I’m a writer integrating spirituality and practical communication principles living in a small seacoast village on the northeast coast of Scotland. I grew up in New Jersey, Boston, and Long Island and went to college in Ohio.
In my twenties, I started to practice meditation, following the teachings of an Indian guru. For ten years, I lived like a monk, renounced all the worldly pleasures, lived in ashrams through the U.S, and traveled the globe teaching meditation. Finally, in my thirties, I reentered the mainstream and raised a family while building my sales, consulting, and executive coaching career.
There’s a lot to disagree about these days: politics, shutdowns, masks, travel restrictions, vaccines—you name it. And then there are the more mundane disagreements in everyday life, the little things, like setting the thermostat.
Someone wants to turn it down. You want it up. Someone says, “It’s too hot in here.” You say, “It’s not hot. It’s cold.” Before you know it, you’re in a silly argument. None of us need more aggravation, especially right now.
In order to express yourself respectfully and defuse arguments before they start, it’s important to understand the difference between facts, opinions, and toxic opinions.
That was my 10th grade English teacher, Joel Kabatznick doing his “Words of the Week Club” routine. Every Friday, he’d spend about ten minutes teaching us words we didn’t know, like “idiosyncrasy” or “meretricious.” And, every so often, he’d slip in his brand of sex education, which would make every teenager squirm and blush when they had to say things they thought about but would never say in public, much less in a room full of kids they didn’t really know.
Mr. Kabatznick was by far the most memorable, inspiring, and hippest teacher I’ve ever had…
Words create our reality. Once we put them out there, we can’t take them back. Expressions like “I didn’t mean to say that” or “I was only kidding” come too late.
So why do couples get into needless arguments? Jeffery S. Smith, MD, writes in Psychology Today:
The cause of arguments and fights is a lack of mutual, empathic understanding. When empathy is not engaged, then people revert to a self-protective mode and become judgmental. The result is a bad feeling on both sides and no happy ending.
People want to be understood, not just heard.
People typically shut down when someone talks for more than 40 seconds. I’d recently read that from Mark Goulston, author of Just Listen, and this past weekend I had a firsthand experience of it.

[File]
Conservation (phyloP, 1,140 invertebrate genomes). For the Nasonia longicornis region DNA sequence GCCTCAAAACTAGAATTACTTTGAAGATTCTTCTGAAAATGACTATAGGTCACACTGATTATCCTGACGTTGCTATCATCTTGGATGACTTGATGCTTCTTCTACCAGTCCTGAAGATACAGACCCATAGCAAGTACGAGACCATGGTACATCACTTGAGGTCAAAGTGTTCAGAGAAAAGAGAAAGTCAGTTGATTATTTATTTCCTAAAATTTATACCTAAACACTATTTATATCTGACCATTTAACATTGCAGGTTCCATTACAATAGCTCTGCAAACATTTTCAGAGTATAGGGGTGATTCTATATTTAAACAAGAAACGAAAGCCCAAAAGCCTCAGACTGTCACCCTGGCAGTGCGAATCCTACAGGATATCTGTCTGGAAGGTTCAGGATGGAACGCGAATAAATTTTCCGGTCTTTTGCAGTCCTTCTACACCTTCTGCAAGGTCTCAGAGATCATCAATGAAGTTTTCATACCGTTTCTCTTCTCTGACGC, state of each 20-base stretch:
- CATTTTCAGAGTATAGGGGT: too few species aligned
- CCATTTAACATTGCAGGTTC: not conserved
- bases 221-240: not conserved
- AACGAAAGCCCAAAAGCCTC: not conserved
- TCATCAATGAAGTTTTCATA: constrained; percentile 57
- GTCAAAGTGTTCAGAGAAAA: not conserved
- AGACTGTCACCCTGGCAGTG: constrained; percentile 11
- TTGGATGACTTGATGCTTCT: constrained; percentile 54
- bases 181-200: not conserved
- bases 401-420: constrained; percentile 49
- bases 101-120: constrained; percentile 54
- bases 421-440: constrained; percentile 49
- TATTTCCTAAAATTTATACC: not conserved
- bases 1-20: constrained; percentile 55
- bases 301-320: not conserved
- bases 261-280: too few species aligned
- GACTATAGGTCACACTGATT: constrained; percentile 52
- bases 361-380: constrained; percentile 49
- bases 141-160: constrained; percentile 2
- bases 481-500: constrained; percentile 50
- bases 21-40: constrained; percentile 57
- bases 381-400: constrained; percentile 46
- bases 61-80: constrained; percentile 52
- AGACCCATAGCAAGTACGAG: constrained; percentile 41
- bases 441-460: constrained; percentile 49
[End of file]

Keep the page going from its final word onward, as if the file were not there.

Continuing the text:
My houseguest, someone I didn’t know very well, turned out to be quite the talker. As we sat together after dinner his verbal stream of consciousness washed over me, and I wondered when he might pause to take a breath. He didn’t.
I felt myself shutting down, losing interest not just in listening to him but also in saying anything. The nonstop talking continued at breakfast…
I slid my lunch tray along the chrome rails, grabbing a mini pizza instead of the mystery meat in brown sauce, and added a carton of chocolate milk and an ice cream sandwich. Now I had to find a place to sit. As I neared the end of the cafeteria line, anxiety turned to panic.
My eyes scanned the dining room — dozens of long tables with six chairs on each side, filled with kids, none of whom I knew. I put on my best I-know-what-I’m-doing look — pretending to find the friends I didn’t have while I searched for…
I received an email recently from a friend explaining why he wasn’t going to sign up for my newsletter — “I’m deluged with stuff I have to read and so will politely decline your offer.” While it was thoughtful of him to let me know he wants nothing to do with my newsletter, I was more interested in his use of the phrase have to.
When someone says “I have to,” alarm bells go off in my head — I start wondering what’s going on under the surface. “I have to” is a linguistic shortcut that diminishes personal choice and…
Life begins in ignorance — we don’t know how to do the simplest things: read a book, tie our shoes or ride a bike. But before we know it, we’ve mastered things that once seemed impossible, often not realizing how much we have learned until months or years later.
It’s as if we learn while we aren’t paying attention. So, with sixty-nine years under my belt now, here are a few things I’ve learned when I wasn’t looking.
When I was 17, my girlfriend and I got very drunk while my parents were out of town. After I got sick…
I recently wrote an article about my 25-year-old high school English teacher, Joel Kabatznick, and the profound impact he had on my life. He inspired me like no one else because he loved what he did, and it showed. He was funny, irreverent, charismatic, and brought his inspired teaching style to thousands of students around the world until he passed away from multiple sclerosis at the age of 54.
While researching the article, I tried to find a family member to speak to. No luck. I did find some comments on a memorial page, former students raving about him —…
A few years ago, when I was dating the woman who’s now my wife, I cooked dinner in her home and was looking for a knife to chop vegetables. She said to try the top drawer near the stove. When I opened it, I found a knife all right—along with a hammer, screwdrivers, a tape measure, a chunk of string, a small tube of glue, and lots of other stuff.
Her house was tidy; everything arranged just so — the plants, the artwork, all the little touches. Every day, she made the bed, pillows arranged symmetrically. But when I opened…